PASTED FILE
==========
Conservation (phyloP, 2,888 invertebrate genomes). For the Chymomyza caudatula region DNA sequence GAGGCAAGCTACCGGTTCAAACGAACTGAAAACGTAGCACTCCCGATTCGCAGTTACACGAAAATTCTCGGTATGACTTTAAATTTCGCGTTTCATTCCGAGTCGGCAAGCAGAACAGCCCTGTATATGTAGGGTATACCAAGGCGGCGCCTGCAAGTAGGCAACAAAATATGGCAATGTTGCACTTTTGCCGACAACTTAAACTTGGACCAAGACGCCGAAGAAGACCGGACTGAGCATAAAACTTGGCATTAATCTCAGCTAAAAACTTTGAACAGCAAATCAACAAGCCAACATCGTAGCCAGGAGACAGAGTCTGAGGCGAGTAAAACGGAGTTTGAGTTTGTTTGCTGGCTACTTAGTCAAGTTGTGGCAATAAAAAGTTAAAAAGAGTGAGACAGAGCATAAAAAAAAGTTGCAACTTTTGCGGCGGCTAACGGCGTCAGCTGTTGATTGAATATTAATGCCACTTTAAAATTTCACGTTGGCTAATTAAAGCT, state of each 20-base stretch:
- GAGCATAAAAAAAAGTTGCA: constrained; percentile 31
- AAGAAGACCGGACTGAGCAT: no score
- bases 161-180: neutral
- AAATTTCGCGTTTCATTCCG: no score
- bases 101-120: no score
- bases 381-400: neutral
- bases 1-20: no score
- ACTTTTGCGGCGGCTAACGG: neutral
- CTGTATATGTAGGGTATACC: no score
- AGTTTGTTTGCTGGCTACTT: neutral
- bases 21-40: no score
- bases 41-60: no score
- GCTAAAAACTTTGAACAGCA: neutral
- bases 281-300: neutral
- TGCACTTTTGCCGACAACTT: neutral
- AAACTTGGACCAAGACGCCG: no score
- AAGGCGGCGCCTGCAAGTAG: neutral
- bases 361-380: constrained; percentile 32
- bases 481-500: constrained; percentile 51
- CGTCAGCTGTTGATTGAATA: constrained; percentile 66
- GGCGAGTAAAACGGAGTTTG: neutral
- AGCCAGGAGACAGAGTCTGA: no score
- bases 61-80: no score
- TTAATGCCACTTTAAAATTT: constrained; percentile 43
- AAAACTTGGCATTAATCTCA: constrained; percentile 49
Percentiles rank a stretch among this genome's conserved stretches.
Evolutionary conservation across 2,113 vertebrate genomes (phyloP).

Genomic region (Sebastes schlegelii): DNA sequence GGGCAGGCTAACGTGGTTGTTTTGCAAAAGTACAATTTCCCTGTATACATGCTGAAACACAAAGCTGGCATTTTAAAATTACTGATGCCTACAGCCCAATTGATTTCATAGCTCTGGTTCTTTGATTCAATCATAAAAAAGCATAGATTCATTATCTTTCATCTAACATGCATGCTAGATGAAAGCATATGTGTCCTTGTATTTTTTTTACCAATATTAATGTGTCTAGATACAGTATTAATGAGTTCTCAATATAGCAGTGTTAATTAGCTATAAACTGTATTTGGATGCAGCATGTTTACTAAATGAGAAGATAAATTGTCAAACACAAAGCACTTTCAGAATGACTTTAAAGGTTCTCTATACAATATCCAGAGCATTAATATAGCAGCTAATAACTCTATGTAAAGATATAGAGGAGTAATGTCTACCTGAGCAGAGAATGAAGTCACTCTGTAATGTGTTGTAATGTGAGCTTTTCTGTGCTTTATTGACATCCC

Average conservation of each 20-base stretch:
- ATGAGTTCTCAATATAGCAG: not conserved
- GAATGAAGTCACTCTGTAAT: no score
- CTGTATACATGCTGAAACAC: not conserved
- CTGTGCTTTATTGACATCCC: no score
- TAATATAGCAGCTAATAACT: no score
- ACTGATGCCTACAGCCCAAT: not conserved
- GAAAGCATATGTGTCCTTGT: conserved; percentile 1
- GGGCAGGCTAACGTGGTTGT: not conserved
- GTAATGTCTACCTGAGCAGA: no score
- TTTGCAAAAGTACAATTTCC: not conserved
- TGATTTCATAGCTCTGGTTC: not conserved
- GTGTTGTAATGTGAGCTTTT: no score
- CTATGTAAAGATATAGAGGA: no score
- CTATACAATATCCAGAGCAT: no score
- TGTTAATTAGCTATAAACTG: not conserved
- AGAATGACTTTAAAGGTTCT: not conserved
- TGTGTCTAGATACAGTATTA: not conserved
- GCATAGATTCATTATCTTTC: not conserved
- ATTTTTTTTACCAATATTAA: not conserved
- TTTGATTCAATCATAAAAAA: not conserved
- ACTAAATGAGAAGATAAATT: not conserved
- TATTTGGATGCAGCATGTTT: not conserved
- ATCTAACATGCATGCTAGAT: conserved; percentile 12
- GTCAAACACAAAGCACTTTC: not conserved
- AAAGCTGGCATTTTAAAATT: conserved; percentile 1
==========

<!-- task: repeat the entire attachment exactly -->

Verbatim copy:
Conservation (phyloP, 2,888 invertebrate genomes). For the Chymomyza caudatula region DNA sequence GAGGCAAGCTACCGGTTCAAACGAACTGAAAACGTAGCACTCCCGATTCGCAGTTACACGAAAATTCTCGGTATGACTTTAAATTTCGCGTTTCATTCCGAGTCGGCAAGCAGAACAGCCCTGTATATGTAGGGTATACCAAGGCGGCGCCTGCAAGTAGGCAACAAAATATGGCAATGTTGCACTTTTGCCGACAACTTAAACTTGGACCAAGACGCCGAAGAAGACCGGACTGAGCATAAAACTTGGCATTAATCTCAGCTAAAAACTTTGAACAGCAAATCAACAAGCCAACATCGTAGCCAGGAGACAGAGTCTGAGGCGAGTAAAACGGAGTTTGAGTTTGTTTGCTGGCTACTTAGTCAAGTTGTGGCAATAAAAAGTTAAAAAGAGTGAGACAGAGCATAAAAAAAAGTTGCAACTTTTGCGGCGGCTAACGGCGTCAGCTGTTGATTGAATATTAATGCCACTTTAAAATTTCACGTTGGCTAATTAAAGCT, state of each 20-base stretch:
- GAGCATAAAAAAAAGTTGCA: constrained; percentile 31
- AAGAAGACCGGACTGAGCAT: no score
- bases 161-180: neutral
- AAATTTCGCGTTTCATTCCG: no score
- bases 101-120: no score
- bases 381-400: neutral
- bases 1-20: no score
- ACTTTTGCGGCGGCTAACGG: neutral
- CTGTATATGTAGGGTATACC: no score
- AGTTTGTTTGCTGGCTACTT: neutral
- bases 21-40: no score
- bases 41-60: no score
- GCTAAAAACTTTGAACAGCA: neutral
- bases 281-300: neutral
- TGCACTTTTGCCGACAACTT: neutral
- AAACTTGGACCAAGACGCCG: no score
- AAGGCGGCGCCTGCAAGTAG: neutral
- bases 361-380: constrained; percentile 32
- bases 481-500: constrained; percentile 51
- CGTCAGCTGTTGATTGAATA: constrained; percentile 66
- GGCGAGTAAAACGGAGTTTG: neutral
- AGCCAGGAGACAGAGTCTGA: no score
- bases 61-80: no score
- TTAATGCCACTTTAAAATTT: constrained; percentile 43
- AAAACTTGGCATTAATCTCA: constrained; percentile 49
Percentiles rank a stretch among this genome's conserved stretches.
Evolutionary conservation across 2,113 vertebrate genomes (phyloP).

Genomic region (Sebastes schlegelii): DNA sequence GGGCAGGCTAACGTGGTTGTTTTGCAAAAGTACAATTTCCCTGTATACATGCTGAAACACAAAGCTGGCATTTTAAAATTACTGATGCCTACAGCCCAATTGATTTCATAGCTCTGGTTCTTTGATTCAATCATAAAAAAGCATAGATTCATTATCTTTCATCTAACATGCATGCTAGATGAAAGCATATGTGTCCTTGTATTTTTTTTACCAATATTAATGTGTCTAGATACAGTATTAATGAGTTCTCAATATAGCAGTGTTAATTAGCTATAAACTGTATTTGGATGCAGCATGTTTACTAAATGAGAAGATAAATTGTCAAACACAAAGCACTTTCAGAATGACTTTAAAGGTTCTCTATACAATATCCAGAGCATTAATATAGCAGCTAATAACTCTATGTAAAGATATAGAGGAGTAATGTCTACCTGAGCAGAGAATGAAGTCACTCTGTAATGTGTTGTAATGTGAGCTTTTCTGTGCTTTATTGACATCCC

Average conservation of each 20-base stretch:
- ATGAGTTCTCAATATAGCAG: not conserved
- GAATGAAGTCACTCTGTAAT: no score
- CTGTATACATGCTGAAACAC: not conserved
- CTGTGCTTTATTGACATCCC: no score
- TAATATAGCAGCTAATAACT: no score
- ACTGATGCCTACAGCCCAAT: not conserved
- GAAAGCATATGTGTCCTTGT: conserved; percentile 1
- GGGCAGGCTAACGTGGTTGT: not conserved
- GTAATGTCTACCTGAGCAGA: no score
- TTTGCAAAAGTACAATTTCC: not conserved
- TGATTTCATAGCTCTGGTTC: not conserved
- GTGTTGTAATGTGAGCTTTT: no score
- CTATGTAAAGATATAGAGGA: no score
- CTATACAATATCCAGAGCAT: no score
- TGTTAATTAGCTATAAACTG: not conserved
- AGAATGACTTTAAAGGTTCT: not conserved
- TGTGTCTAGATACAGTATTA: not conserved
- GCATAGATTCATTATCTTTC: not conserved
- ATTTTTTTTACCAATATTAA: not conserved
- TTTGATTCAATCATAAAAAA: not conserved
- ACTAAATGAGAAGATAAATT: not conserved
- TATTTGGATGCAGCATGTTT: not conserved
- ATCTAACATGCATGCTAGAT: conserved; percentile 12
- GTCAAACACAAAGCACTTTC: not conserved
- AAAGCTGGCATTTTAAAATT: conserved; percentile 1